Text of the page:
1000+ new domain endings (nTLDs) have been released since 2014. Some of them – the GEOs – are explicitly about location: for instance, .LONDON, .NYC, and .IRISH. Most, though, are generic keywords like .CLUB, .FISH, .NINJA, or .ONLINE, which are not rooted in 1 place.

While some nTLDs are registered at a uniform rate in every country, others skew strongly toward certain nations. Last time, I calculated this “skew” for each of 4,920 country / nTLD pairs. Please refer to the table.

Skew answers various questions: How strong is the predilection for .IRISH in Ireland compared to the rest of the planet? Among Germany, Switzerland, Austria, which country is most biased toward .KAUFEN? How pronounced is China’s emphasis of .XYZ compared to .WANG or .世界?

It’s important to understand that Skew doesn’t measure local popularity in an absolute sense. For instance, .TOP tops the list in Ireland, where .IRISH ranks only #2 even in the emerald isle itself. Rather, what Skew measures is local deviation from the world at large. Thus, a #2 ranking for .IRISH is a big departure from the norm (Skew = 1014.7). Surprisingly, despite a #1 ranking, .TOP is registered in Ireland at *less than* the average global rate (Skew = 0.75). Basically, Skew measures local idiosyncrasy, not local popularity.

At the farthest extreme, we see cases like .IRISH in Ireland or .CAPETOWN in South Africa, where Country and TLD occur together at Skew = 1000 times the worldwide average. When Skew = 1, Country and TLD coincide in a way that mirrors the planet overall. And when Skew is less than 1, we know that – even if the country has registered many domains in the TLD – this pairing shows up at less than the global rate.

What causes skew? Every pair of country + nTLD has its own story. But certain general factors play a big role. GEOs are a special case, first of all. Obviously, .BERLIN registrations will spike in Germany; .AMSTERDAM will skew toward the Netherlands; and Japan will show strong bias toward .TOKYO.

That’s a safe hypothesis. Now let’s quantify reality:

Don’t be intimidated by the histogram above. The horizontal axis is just Skew – the same numbers you saw in last week’s table. We’re counting the number of Country / nTLD pairs that occur disproportionately together. Why the logarithmic scale? To make the data viewable. Skew ranges as high as 1000+ and as low as 0.001. Big values need to be squished; so the blue part (Skew from 1 to 1000+) is shown from 0 to 3+. Small values need to be elongated; so the orange part (Skew from 0.001 to 1) is shown from -3 to 0. Don’t worry if you’ve forgotten how logarithms work. Here’s all you need to know:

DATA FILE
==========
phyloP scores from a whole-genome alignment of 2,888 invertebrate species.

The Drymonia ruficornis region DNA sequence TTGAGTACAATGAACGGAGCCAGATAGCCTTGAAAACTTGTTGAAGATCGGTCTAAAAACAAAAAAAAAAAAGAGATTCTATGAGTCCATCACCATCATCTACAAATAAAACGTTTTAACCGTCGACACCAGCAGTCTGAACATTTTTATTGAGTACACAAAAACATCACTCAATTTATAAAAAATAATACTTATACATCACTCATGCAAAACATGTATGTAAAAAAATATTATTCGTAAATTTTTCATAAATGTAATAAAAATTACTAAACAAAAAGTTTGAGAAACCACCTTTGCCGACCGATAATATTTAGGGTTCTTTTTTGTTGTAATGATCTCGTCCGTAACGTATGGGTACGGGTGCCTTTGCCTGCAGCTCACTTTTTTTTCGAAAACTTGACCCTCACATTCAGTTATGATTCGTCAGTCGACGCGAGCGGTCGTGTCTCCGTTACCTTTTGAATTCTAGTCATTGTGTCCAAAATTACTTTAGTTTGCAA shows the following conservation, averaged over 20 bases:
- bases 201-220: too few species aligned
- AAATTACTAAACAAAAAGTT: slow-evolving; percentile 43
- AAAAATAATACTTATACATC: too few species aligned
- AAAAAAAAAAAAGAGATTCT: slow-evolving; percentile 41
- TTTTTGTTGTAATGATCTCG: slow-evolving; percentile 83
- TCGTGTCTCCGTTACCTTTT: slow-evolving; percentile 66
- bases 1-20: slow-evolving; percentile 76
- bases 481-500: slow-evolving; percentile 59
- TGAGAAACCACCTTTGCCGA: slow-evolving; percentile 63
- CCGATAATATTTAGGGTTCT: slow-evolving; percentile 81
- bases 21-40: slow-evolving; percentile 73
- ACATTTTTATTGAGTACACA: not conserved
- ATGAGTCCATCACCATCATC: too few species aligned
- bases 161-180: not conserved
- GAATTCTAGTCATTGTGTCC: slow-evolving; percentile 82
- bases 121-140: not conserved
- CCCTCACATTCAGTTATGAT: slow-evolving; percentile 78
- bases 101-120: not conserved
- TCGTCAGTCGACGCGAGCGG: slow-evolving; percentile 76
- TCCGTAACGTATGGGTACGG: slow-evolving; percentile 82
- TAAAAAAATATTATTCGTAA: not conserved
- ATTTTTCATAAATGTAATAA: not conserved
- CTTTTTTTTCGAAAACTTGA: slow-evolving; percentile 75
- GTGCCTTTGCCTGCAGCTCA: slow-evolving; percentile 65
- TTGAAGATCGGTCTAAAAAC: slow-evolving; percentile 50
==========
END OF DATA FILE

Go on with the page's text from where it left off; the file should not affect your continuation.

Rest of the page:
Skew | 0.001 | 0.01 | 0.1 | 1.0 | 10 | 100 | 1000 |

Log_{10}(Skew) |
-3 | -2 | -1 | 0 | 1 | 2 | 3 |

As you can see, Ireland / .IRISH has Skew = 1014.7 = 10^{3.01}; so it’s at the far right. Meanwhile, Mexico / .LAT, which has Skew = 615.3 = 10^{2.79}, is 1 of 4 Country / nTLD pairs counted with log_{10}(Skew) between 2.6 and 2.8. The blue region represents all cases where Skew ≥ 1.0 – that is to say, all instances of positive nTLD / bias.

Compare the first histogram (which represents GEO nTLDs) to the plot above (which shows non-GEOs). Relatively few non-GEO suffixes have log_{10}(Skew) > 1. In other words, the vast majority of have Skew < 10. So if a non-GEO nTLD is overrepresented in some country, it’s likely to be found with a disproportion below a factor of 10. In contrast, GEO nTLD / country pairs deviate from the global average much more intensely. Roughly half the plot’s total area is found with log_{10}(Skew) between 1 and 3.2. That means GEOs that rank in country charts will be overrepresented there by a factor of 10 – 1000 about 50% of the time.

In the next article, we’ll delve deeper into language.

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